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Originally published February 13, 2014 at 6:43 PM | Page modified February 14, 2014 at 6:15 AM

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Giant thermal plant opens as U.S. solar industry heats up

A solar-power plant that sprawls across federal land near the California-Nevada border formally opened Thursday after years of regulatory and legal tangles ranging from relocating protected tortoises to assessing the impact on Mojave milkweed and other plants.


The Associated Press

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PRIMM, Nevada — A windy stretch of the Mojave Desert once roamed by tortoises and coyotes has been transformed by hundreds of thousands of mirrors into the largest solar-power plant of its type in the world, a milestone for a growing industry testing the balance between wilderness conservation and the pursuit of green energy across the West.

The Ivanpah Solar Electric Generating System, sprawling across roughly 5 square miles federal land near the California-Nevada border, formally opened Thursday after years of regulatory and legal tangles ranging from relocating protected tortoises to assessing the impact on Mojave milkweed and other plants.

“The Ivanpah project is a shining example of how America is becoming a world leader in solar energy,” Energy Secretary Ernest Moniz said after attending a dedication ceremony. “This project shows that building a clean-energy economy creates jobs, curbs greenhouse-gas emissions and fosters American innovation.”

The $2.2 billion complex of three generating units, owned by NRG Energy, Google and BrightSource Energy, can produce nearly 400 megawatts — enough power for 140,000 homes. It began making electricity last year.

Larger projects are on the way, but for now Ivanpah is described as a marker for the United States’ emerging solar industry. While solar power makes up less than 1 percent of the nation’s power output, thousands of projects from large, utility-scale plants to small production sites are being built or planned, particularly across the sun-drenched Southwest.

The opening of Ivanpah is “a dawn of a new era in power generation in the United States,” said Rhone Resch, president of the Solar Energy Industries Association, a trade group.

The plant’s dedication comes as government continues to push for development of greener, cleaner power.

According to U.S. Energy Information Administration data, the cost of building and operating a new solar-thermal power plant over its lifetime is greater than generating natural gas, coal or nuclear power.

It costs a conventional coal plant $100, on average, to produce a megawatt-hour of power, but that figure is $261 for solar-thermal power, according to 2011 estimates. The figures do not account for incentives such as state or federal tax credits that can affect the cost.

Ken Johnson, a spokesman for the solar association, said in a statement that solar systems have seen “dramatic price declines” in the last few years.

That’s good for utilities in California, which must obtain a third of their electricity from solar and other renewable sources by 2020.

The Ivanpah site, about 45 miles southwest of Las Vegas, has virtually unbroken sunshine most of the year and is near transmission lines that carry power to consumers.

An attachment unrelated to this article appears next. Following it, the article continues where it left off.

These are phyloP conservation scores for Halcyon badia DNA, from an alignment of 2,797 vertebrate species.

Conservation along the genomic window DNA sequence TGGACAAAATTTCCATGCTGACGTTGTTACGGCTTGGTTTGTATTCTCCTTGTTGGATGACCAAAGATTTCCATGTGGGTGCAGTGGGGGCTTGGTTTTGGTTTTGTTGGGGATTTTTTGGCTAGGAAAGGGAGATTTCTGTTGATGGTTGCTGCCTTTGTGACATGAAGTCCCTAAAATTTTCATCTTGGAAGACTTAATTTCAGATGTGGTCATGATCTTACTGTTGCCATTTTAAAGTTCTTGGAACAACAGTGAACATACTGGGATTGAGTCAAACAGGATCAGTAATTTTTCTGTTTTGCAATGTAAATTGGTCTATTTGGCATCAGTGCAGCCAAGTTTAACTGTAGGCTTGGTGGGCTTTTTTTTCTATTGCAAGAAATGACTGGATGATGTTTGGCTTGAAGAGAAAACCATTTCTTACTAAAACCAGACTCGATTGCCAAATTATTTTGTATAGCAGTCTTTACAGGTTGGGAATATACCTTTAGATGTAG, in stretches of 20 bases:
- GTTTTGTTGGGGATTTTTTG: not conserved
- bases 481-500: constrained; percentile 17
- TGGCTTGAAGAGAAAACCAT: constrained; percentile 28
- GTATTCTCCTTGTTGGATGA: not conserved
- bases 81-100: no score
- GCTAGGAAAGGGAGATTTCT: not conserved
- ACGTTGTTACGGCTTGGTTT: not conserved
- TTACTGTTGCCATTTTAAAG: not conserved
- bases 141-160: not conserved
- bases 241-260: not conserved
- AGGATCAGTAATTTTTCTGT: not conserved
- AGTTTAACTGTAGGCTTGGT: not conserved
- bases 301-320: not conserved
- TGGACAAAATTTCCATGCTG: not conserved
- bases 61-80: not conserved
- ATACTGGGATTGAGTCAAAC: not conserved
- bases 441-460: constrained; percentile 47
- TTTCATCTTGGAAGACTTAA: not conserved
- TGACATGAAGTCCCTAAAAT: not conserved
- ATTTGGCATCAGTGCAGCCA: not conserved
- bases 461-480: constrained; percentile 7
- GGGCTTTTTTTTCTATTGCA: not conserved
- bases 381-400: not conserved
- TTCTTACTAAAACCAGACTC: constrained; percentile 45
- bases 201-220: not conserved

Using technology known as solar-thermal, nearly 350,000 computer-controlled mirrors roughly the size of a garage door reflect sunlight to boilers atop 459-foot towers. The sun’s power is used to heat water in the boilers’ tubes and to make steam, which drives turbines to create electricity.

While many people are familiar with rooftop solar, or photovoltaic panels, “these are a little bit different. This takes the sun’s rays and reflects them onto towers,” said NRG spokesman Jeff Holland.

The plant can startle drivers heading toward Las Vegas along busy Interstate 15. Amid miles of rock and scrub, its vast array of mirrors creates the image of an ethereal lake shimmering atop the desert floor. In fact, it’s built on a dry lake bed.

Google announced in 2011 that it would invest $168 million in the project. As part of financing, BrightSource lined up $1.6 billion in loans guaranteed by the Energy Department while San Francisco-based Bechtel constructed the facility.

Ivanpah can be seen as a success story and a cautionary tale, highlighting the inevitable trade-offs between the need for cleaner power and the loss of fragile, open land.

The California Energy Commission concluded that while the solar plant would impose “significant impacts on the environment ... the benefits the project would provide override those impacts.”

Such disputes are likely to continue for years as more companies seek to develop solar, wind and geothermal plants on land environmentalists treasure. At issue is what is worth preserving and at what cost, as California pushes to generate more electricity from renewable sources.

Government documents show dozens of dead birds from sparrows to hawks have been found at the Ivanpah site, some with melted feathers. The suspected causes of death include collisions with mirrors and scorching.

In November alone, 11 dead birds were found, including two, a blackbird and a warbler, with singed feathers.

The Western Watersheds Project is continuing to push a lawsuit against federal agencies that reviewed the Ivanpah project. Its California director, Michael J. Connor, said options to the site were not considered and the environmental impact, including fragmenting the tortoise population, were ignored.

NRG did not respond to a request for comment on the lawsuit.

According to statistics compiled by the Energy Department, the solar industry employs more than 140,000 Americans at about 6,100 companies, with jobs increasing nearly 20 percent since fall 2012.



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